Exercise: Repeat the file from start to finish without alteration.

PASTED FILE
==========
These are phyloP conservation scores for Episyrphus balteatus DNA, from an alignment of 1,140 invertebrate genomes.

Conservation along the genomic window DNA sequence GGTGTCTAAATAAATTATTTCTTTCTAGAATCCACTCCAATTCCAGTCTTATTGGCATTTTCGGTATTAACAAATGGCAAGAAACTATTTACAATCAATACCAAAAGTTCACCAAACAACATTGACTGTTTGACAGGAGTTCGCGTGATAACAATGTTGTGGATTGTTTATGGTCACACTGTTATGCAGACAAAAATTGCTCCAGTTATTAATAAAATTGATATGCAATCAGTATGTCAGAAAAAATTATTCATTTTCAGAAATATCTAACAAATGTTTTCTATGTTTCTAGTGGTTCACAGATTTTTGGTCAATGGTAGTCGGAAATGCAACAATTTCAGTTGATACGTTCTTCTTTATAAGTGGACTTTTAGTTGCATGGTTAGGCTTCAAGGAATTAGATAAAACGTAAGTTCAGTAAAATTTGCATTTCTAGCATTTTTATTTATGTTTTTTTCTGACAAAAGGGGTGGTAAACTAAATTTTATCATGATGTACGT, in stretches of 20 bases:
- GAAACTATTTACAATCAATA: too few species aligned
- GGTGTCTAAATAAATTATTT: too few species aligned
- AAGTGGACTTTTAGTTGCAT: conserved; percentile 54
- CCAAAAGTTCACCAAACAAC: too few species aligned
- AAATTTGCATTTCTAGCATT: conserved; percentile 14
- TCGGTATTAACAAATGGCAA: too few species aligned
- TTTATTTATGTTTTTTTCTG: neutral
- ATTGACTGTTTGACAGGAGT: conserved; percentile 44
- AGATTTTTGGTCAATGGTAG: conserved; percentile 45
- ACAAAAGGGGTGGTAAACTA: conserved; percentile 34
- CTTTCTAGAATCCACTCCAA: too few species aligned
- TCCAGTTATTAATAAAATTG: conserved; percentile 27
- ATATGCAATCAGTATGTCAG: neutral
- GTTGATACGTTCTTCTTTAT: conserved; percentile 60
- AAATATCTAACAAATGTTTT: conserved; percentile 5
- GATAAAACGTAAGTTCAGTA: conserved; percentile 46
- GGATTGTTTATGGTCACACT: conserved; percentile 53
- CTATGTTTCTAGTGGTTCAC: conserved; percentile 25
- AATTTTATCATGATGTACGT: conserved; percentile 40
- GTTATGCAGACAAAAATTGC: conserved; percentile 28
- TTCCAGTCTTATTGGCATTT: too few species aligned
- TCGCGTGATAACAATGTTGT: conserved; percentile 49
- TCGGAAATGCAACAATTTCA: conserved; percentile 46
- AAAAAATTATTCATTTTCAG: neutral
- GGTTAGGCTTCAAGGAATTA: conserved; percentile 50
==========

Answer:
These are phyloP conservation scores for Episyrphus balteatus DNA, from an alignment of 1,140 invertebrate genomes.

Conservation along the genomic window DNA sequence GGTGTCTAAATAAATTATTTCTTTCTAGAATCCACTCCAATTCCAGTCTTATTGGCATTTTCGGTATTAACAAATGGCAAGAAACTATTTACAATCAATACCAAAAGTTCACCAAACAACATTGACTGTTTGACAGGAGTTCGCGTGATAACAATGTTGTGGATTGTTTATGGTCACACTGTTATGCAGACAAAAATTGCTCCAGTTATTAATAAAATTGATATGCAATCAGTATGTCAGAAAAAATTATTCATTTTCAGAAATATCTAACAAATGTTTTCTATGTTTCTAGTGGTTCACAGATTTTTGGTCAATGGTAGTCGGAAATGCAACAATTTCAGTTGATACGTTCTTCTTTATAAGTGGACTTTTAGTTGCATGGTTAGGCTTCAAGGAATTAGATAAAACGTAAGTTCAGTAAAATTTGCATTTCTAGCATTTTTATTTATGTTTTTTTCTGACAAAAGGGGTGGTAAACTAAATTTTATCATGATGTACGT, in stretches of 20 bases:
- GAAACTATTTACAATCAATA: too few species aligned
- GGTGTCTAAATAAATTATTT: too few species aligned
- AAGTGGACTTTTAGTTGCAT: conserved; percentile 54
- CCAAAAGTTCACCAAACAAC: too few species aligned
- AAATTTGCATTTCTAGCATT: conserved; percentile 14
- TCGGTATTAACAAATGGCAA: too few species aligned
- TTTATTTATGTTTTTTTCTG: neutral
- ATTGACTGTTTGACAGGAGT: conserved; percentile 44
- AGATTTTTGGTCAATGGTAG: conserved; percentile 45
- ACAAAAGGGGTGGTAAACTA: conserved; percentile 34
- CTTTCTAGAATCCACTCCAA: too few species aligned
- TCCAGTTATTAATAAAATTG: conserved; percentile 27
- ATATGCAATCAGTATGTCAG: neutral
- GTTGATACGTTCTTCTTTAT: conserved; percentile 60
- AAATATCTAACAAATGTTTT: conserved; percentile 5
- GATAAAACGTAAGTTCAGTA: conserved; percentile 46
- GGATTGTTTATGGTCACACT: conserved; percentile 53
- CTATGTTTCTAGTGGTTCAC: conserved; percentile 25
- AATTTTATCATGATGTACGT: conserved; percentile 40
- GTTATGCAGACAAAAATTGC: conserved; percentile 28
- TTCCAGTCTTATTGGCATTT: too few species aligned
- TCGCGTGATAACAATGTTGT: conserved; percentile 49
- TCGGAAATGCAACAATTTCA: conserved; percentile 46
- AAAAAATTATTCATTTTCAG: neutral
- GGTTAGGCTTCAAGGAATTA: conserved; percentile 50